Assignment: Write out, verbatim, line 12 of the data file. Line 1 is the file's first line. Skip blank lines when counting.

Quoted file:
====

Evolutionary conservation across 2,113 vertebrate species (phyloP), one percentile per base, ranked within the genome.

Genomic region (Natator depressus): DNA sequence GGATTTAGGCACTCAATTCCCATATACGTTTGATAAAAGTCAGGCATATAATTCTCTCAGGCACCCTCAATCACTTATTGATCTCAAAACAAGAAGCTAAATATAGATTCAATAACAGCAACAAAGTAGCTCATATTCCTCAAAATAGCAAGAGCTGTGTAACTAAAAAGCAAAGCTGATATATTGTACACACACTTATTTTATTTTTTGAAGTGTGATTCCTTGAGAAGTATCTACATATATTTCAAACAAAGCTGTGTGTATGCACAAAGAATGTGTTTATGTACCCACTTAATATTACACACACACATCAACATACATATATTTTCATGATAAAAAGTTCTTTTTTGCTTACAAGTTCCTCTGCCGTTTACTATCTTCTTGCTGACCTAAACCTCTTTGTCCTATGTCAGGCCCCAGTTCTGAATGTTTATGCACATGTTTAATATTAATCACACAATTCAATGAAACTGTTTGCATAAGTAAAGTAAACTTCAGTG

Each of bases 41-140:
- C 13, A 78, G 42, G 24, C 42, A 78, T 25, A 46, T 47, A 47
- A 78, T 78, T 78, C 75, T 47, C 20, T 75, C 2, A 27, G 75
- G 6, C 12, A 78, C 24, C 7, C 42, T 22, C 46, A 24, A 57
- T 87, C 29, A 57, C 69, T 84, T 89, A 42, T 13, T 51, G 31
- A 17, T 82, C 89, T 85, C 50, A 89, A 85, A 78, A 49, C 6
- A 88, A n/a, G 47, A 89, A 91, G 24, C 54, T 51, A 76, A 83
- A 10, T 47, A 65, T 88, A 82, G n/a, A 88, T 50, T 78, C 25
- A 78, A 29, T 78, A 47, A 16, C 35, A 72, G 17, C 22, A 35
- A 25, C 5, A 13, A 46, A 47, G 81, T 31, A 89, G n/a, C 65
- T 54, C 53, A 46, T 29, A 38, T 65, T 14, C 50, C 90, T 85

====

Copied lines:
- A 25, C 5, A 13, A 46, A 47, G 81, T 31, A 89, G n/a, C 65